Case Study 6: Reducing uncertainty in streamflow predictions using reverse hydrology

Ann Kretzschmar, Lancaster University

Keith Beven, Lancaster University



The modelling of environmental processes is subject to a high degree of uncertainty due to the presence of random errors and a lack of knowledge about how physical processes operate at the scale of interest.  Use of uncertain data when identifying and calibrating a model can result in uncertain parameter estimation and ambiguity in the outcomes.  Rainfall-runoff modelling, where a single rain-gauge is often assumed to be representative of the potentially highly variable (in both space and time) rainfall field, is a good example. Instead, we apply a novel method for inferring ‘true’ catchment rainfall from streamflow (so-called ‘reverse hydrology’), highlighting that streamflow is better estimated using inferred rainfall than observed rainfall (from a single gauge) because a single gauge gives only a partial description of the rainfall field.


Reverse hydrology utilises the information in the streamflow exiting the catchment to infer the rain that has fallen over the whole catchment rather than the amount measured at an individual rain gauge. The latter may not be representative of the total rainfall field and may even lead to spurious spikes in the modelled flow where rain has been measured at the gauge but not elsewhere in the catchment. This technique could deliver an improved estimate of the total rainfall. Indeed, reverse hydrology could be an important tool in developing our understanding of catchment rainfall distribution, and the processes by which it is converted into streamflow, leading to a reduction in uncertainty and an improvement of future flow predictions that might result in saved lives, reduced damage to property and infrastructure, and ultimately to decreased costs.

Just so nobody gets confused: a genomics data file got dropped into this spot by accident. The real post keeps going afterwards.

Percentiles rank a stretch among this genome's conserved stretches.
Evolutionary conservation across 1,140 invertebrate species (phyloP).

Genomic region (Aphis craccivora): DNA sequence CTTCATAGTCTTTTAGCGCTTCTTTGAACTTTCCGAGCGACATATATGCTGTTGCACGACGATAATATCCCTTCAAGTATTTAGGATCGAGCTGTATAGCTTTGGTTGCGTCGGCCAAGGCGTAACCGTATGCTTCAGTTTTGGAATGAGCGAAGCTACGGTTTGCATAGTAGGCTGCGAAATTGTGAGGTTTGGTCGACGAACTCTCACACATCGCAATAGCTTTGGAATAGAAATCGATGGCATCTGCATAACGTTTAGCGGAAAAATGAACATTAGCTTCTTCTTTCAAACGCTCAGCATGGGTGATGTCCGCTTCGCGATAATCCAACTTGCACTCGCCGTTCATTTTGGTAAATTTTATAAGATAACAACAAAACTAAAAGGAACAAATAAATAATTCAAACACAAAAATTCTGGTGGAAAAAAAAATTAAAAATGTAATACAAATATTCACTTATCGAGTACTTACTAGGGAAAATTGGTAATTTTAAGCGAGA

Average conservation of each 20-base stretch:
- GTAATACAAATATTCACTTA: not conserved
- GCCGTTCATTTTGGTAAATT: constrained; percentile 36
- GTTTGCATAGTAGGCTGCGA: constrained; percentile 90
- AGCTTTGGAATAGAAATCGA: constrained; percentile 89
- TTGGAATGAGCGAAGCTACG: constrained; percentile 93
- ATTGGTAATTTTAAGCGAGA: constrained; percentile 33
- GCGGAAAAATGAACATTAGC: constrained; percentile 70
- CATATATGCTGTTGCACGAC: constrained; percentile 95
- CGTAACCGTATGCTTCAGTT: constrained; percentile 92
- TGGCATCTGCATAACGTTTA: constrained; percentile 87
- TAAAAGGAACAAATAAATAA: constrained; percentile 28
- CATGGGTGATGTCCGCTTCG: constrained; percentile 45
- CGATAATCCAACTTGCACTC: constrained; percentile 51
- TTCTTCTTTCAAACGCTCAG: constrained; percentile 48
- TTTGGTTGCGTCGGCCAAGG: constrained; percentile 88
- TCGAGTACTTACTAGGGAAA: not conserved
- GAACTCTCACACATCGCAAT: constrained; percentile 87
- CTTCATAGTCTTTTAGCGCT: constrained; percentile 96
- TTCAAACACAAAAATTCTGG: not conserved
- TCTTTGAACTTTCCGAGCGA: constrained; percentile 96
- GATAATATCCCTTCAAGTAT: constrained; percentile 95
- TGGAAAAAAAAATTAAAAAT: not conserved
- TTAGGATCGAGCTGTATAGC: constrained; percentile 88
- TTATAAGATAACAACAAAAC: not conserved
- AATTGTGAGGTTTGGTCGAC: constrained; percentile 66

Models were identified using the observed rainfall series for individual gauges drawn from a set of 23 gauges and the catchment outflow. The model was then inverted using the regularisation method. In order to compare the inferred and observed rainfall sequences and determine the time resolution of the inferred sequence, aggregation by sub-sampling at increasing sampling intervals was performed. Nash-Sutcliffe Efficiency (Rt2) was calculated at each interval, and the time interval with the closest fit to the observed (aggregated) rainfall (highest Rt2) was taken to be the time resolution of the inferred rainfall.  The Rt2 of the aggregated sequence was compared with the Rt2 of the fitted indicating that, despite the loss of time-resolution, the results are closely comparable. For all gauges, the aggregation period (estimate of time resolution) of the inferred rainfall sequence is less than the value of the model’s fast time constant, implying that the catchment dynamics are being captured. Flow was generated using the inferred rainfall sequence from each individual gauge. The resulting flow sequences were found to more closely match the observed flow (typically Rt2 = 0.996) than flows generated from models fitted to individual gauges (Rt2 = 0.804 to 0.831) or flow generated from a model fitted using the catchment average rainfall calculated from 23 gauges using the Thiessen Polygon method (Rt2 = 0.852).


Ann Kretzschmar, Wlodek Tych, Nick Chappell, Keith Beven What really happens at the end of the rainbow? – paying the price for reducing uncertainty (using reverse hydrology models) 12th International Conference on Hydroinformatics, HIC 2016. Procedia Engineering (in press)

Kretzschmar, A., Tych, W., Chappell, N.A. and Beven, K.J., 2015. Reversing hydrology: quantifying the temporal aggregation effect of catchment rainfall estimation using sub-hourly data. Hydrology Research, p.nh2015076.